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On the last full-day of trade for 2014 Australian shares fell heavily amid thin trading volumes, with many people taking a break for the holidays. A bounce in the iron ore price was not enough to buoy sentiment as oil prices continued their slide.
The benchmark S&P/ASX 200 Index and the broader All Ordinaries Index each lost 1 per cent on Tuesday to 5416.6 points and 5392.3 points respectively as the market reversed most of the previous session’s gains of almost 1.5 per cent.
Local shares fell on Tuesday after taking a wobbly lead from offshore. In the United States the Dow Jones Industrial Average edged down 0.1 per cent, while the S&P 500 edged up 0.1 per cent to a fresh all-time high. In Europe, the FTSE EuroTop 100 was 0.2 per cent stronger despite political uncertainty in Greece after the Parliament rejected the Prime Minister’s nominee for President, forcing a January 25 election.
“The fear is that the Syriza Party will win power and will follow through on their pledge to renegotiate previous bailout terms and basically default on the government’s debt,” National Australia Bank strategist Peter Jolly said. “Various euro zone officials have warned this could push the euro zone back to the brink of collapse a mere 2½ years after European Central Bank President Mario Draghi saved it with his ‘whatever it takes’ pledge.”
With no domestic economic or corporate news of note, local shares continued their slide in the afternoon amid a negative session around major Asian markets.
The ASX will close early on Wednesday ahead of the New Year’s Day public holiday on Thursday. As traders close their books for 2014, Australia’s benchmark index is ahead just 1.2 per cent year-to date. The ASX 200 Accumulation Index, which includes the value of dividends returned, reflects a better annual return, up 6.8 per cent.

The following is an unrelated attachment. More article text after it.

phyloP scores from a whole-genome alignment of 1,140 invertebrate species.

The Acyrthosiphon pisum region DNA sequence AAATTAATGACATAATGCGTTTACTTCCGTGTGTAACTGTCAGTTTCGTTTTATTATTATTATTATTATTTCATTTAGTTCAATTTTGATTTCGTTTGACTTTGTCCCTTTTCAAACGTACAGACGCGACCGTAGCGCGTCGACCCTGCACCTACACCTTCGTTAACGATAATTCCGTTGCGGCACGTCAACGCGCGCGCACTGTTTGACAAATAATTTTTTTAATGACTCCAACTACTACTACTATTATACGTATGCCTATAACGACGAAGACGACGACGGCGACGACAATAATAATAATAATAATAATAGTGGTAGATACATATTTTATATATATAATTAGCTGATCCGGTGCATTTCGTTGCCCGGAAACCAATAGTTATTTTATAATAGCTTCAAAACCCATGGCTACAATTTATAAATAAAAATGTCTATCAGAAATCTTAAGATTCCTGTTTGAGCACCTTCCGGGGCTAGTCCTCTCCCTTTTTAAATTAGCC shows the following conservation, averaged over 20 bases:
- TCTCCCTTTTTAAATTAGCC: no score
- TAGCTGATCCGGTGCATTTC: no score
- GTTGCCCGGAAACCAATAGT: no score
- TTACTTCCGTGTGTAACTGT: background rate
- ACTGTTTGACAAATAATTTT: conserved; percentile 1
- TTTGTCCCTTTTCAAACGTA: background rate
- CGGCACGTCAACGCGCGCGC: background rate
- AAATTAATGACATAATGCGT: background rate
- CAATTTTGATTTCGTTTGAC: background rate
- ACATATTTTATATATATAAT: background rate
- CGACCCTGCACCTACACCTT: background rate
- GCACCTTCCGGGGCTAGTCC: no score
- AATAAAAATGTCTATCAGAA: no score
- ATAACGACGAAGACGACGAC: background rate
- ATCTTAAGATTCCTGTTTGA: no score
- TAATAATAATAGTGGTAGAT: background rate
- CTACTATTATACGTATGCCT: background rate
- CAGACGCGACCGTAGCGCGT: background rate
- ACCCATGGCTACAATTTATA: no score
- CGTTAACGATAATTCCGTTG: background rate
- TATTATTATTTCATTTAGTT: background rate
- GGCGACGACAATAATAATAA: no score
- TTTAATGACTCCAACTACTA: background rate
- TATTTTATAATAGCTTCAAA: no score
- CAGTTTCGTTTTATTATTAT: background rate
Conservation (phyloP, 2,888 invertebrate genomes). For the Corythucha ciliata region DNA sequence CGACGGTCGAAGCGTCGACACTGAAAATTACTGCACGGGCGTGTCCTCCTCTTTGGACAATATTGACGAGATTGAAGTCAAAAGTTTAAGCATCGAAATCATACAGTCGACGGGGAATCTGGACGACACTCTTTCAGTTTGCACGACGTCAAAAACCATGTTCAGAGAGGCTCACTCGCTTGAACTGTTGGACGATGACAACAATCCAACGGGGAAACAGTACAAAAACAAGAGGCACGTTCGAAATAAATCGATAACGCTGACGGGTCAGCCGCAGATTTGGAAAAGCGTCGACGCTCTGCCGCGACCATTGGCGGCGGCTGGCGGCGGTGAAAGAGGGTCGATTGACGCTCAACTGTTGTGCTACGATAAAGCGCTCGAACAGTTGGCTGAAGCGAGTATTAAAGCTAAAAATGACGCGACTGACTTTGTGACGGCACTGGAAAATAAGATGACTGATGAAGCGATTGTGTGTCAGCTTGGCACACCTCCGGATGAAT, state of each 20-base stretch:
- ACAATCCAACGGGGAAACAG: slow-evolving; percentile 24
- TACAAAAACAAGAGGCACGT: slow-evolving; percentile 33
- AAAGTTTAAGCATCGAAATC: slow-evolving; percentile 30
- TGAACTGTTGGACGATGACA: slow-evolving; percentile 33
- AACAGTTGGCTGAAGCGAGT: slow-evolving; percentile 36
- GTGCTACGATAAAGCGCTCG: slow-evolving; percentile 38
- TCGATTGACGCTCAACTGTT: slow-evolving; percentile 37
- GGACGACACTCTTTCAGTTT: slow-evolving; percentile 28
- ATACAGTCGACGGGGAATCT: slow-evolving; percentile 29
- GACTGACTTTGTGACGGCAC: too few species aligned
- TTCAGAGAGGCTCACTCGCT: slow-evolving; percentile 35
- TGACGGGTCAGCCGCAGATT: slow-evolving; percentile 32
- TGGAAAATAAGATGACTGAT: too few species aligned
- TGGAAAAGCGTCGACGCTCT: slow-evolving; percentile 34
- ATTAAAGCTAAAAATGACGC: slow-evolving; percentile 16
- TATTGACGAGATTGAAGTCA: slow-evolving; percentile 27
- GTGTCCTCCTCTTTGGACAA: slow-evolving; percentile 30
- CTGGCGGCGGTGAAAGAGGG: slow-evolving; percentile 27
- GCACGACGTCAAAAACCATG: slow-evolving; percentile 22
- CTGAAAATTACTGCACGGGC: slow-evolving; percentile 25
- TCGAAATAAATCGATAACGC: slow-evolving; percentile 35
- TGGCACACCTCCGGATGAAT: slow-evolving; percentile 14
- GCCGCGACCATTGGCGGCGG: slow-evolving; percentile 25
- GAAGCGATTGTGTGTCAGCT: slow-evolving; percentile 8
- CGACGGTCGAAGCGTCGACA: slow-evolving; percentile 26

“The equity market outlook for 2015 is for more of the same as in 2014, leaving investors looking to reposition at the end of the year really stumped,” Baillieu Holst partner Richard Morrow said.
“High dividend paying blue-chip stocks are still delivering a better return than the bond market but people have nagging doubts about the domestic economy and the corporate earnings outlook. I expect to see a bit of nervousness in the lead-up to February company reporting season,” Mr Morrow said.
The biggest banks and Telstra Corporation have been notable beneficiaries of the hunt for yield in 2014. On Tuesday, they were all lower. Telstra dipped 0.7 per cent to $5.98.
Commonwealth Bank of Australia and ANZ Banking Group each fell 0.6 per cent to $85.58 and $32.04 respectively. Westpac Banking Corporation and National Australia Bank each dipped 0.4 per cent to $33.20 and $33.53 respectively.
The biggest food and liquor sellers were also softer. Woolworths fell 1.7 per cent to $30.57, while Wesfarmers, owner of Coles, lost 1 per cent to $42.02.
Having rallied strongly on Monday, the two biggest miners dipped on Tuesday despite a 2 per cent jump in the spot price of iron ore, landed in China, to $US68.71 a tonne.
Resources giant BHP Billiton fell 0.7 per cent to $29.48, while main rival Rio Tinto lost 0.8 per cent to $57.56. Australia’s third largest iron ore miner Fortescue Metals Group added 0.7 per cent to $2.75.
Energy was the worst-performing sector, down 1.9 per cent, as Brent crude oil fell to a new 5½-year low at $US57.63 a barrel. Australia’s biggest oil producer Woodside Petroleum lost 1.4 per cent to $38.03.
Horizon Oil was the worst-performing stock in the ASX 200, dropping 6.1 per cent to 15.5¢. Gold miner Regis Resources was the best-performing stock in the ASX 200, up 6.6 per cent at $1.95, as the precious metal’s spot price bounced off the previous day’s falls to $US1188.42 an ounce.
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